Should We Pay Attention to the Delay Before Admission to a Pediatric Intensive Care Unit for Children With Cancer? Impact on 1-Month Mortality. A Report From the French Children’s Oncology Study Group, GOCE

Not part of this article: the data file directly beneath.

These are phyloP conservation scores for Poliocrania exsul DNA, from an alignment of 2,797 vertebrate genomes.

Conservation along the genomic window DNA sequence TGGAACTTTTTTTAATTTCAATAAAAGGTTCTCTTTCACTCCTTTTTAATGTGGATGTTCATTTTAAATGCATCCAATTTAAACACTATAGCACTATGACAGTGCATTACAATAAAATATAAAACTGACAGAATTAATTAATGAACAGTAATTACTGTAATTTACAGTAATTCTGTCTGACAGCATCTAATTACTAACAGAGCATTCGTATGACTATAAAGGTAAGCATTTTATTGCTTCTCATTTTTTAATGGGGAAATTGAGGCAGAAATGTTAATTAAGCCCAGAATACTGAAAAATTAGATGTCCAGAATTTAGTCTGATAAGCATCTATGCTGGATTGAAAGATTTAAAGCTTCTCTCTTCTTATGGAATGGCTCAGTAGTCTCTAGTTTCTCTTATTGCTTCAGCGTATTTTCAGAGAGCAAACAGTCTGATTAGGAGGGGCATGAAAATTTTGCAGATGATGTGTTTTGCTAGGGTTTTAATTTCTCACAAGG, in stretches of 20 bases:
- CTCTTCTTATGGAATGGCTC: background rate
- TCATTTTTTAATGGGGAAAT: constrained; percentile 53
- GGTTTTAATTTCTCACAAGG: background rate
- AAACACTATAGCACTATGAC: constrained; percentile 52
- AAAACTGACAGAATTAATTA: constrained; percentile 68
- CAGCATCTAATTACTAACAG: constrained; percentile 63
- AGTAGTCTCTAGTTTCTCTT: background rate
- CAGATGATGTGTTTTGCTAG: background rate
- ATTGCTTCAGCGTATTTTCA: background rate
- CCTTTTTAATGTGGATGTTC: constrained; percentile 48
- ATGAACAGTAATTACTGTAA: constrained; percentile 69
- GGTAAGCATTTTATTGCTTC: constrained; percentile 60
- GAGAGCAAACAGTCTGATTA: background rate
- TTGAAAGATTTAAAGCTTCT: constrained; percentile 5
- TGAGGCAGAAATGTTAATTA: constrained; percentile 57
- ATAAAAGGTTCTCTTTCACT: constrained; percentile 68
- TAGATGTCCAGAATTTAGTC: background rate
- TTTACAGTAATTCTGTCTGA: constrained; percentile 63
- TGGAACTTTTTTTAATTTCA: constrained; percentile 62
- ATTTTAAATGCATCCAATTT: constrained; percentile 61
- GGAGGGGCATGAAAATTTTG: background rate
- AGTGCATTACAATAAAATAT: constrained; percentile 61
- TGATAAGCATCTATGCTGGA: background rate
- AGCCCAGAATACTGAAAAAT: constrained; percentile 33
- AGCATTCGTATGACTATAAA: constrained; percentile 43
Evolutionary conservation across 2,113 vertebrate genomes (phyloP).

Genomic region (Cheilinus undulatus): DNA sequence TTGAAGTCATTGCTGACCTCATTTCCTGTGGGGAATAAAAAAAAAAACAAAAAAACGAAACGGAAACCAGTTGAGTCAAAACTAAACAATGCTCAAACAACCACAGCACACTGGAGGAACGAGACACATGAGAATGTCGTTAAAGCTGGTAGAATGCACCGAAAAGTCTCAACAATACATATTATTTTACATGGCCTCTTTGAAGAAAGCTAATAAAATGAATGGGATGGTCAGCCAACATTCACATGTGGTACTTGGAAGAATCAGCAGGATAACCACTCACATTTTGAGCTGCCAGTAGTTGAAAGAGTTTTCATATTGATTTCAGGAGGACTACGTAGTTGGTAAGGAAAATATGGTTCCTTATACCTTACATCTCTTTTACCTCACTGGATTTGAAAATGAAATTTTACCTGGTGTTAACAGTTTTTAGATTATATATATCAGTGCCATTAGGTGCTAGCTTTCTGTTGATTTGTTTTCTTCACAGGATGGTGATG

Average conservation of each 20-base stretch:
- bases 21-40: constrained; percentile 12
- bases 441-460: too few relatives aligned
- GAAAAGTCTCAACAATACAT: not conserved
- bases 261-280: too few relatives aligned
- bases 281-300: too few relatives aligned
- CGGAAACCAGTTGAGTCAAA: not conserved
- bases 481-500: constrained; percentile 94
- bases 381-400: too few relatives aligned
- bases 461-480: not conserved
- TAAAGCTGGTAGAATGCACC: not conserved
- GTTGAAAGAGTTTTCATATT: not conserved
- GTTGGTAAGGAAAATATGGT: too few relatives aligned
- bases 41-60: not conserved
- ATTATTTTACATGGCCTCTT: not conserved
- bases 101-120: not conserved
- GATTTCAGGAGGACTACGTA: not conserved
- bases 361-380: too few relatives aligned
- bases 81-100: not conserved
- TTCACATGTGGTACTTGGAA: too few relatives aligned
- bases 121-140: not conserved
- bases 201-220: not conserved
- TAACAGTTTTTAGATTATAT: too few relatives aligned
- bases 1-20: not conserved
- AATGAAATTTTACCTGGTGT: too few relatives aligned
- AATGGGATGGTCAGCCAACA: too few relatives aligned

Acute complications requiring admission to pediatric intensive care unit (PICU) are frequent for children with cancer. Our objective was to determine early prognostic factors of mortality in a cohort of children with cancer hospitalized in PICU for acute complications and particularly to assess whether the delay before admission to a PICU is an early predictor of mortality. We conduct a retrospective multicenter analysis. All patients transferred in PICU for acute complications between January 2002 and December 2012 were included. One-month mortality of the 224 patients analyzed was 24.5%. Delay before PICU admission was a significant prognostic factor of 1-month mortality with nonsurvivors experiencing a longer median delay than survivors (24 vs. 12 h, respectively, P<0.05). Time from diagnosis to PICU admission (P<0.001), hematopoietic stem cell transplant (P<0.05), the duration of neutropenia (P<0.01), infection type (P<0.001), number of organ dysfunctions (P<0.001), and reaching any grade 4 toxicity before PICU admission (P<0.001) also affected mortality rate at 1-month post-PICU discharge. In the multivariate analysis, only reaching any grade 4 toxicity before PICU admission influenced 1-month mortality (odds ratio, 2.30; 95% confidence interval, 1.07-4.96; P<0.05). These results suggest that PICU admission before severe impairment leads to a better outcome for children with cancer.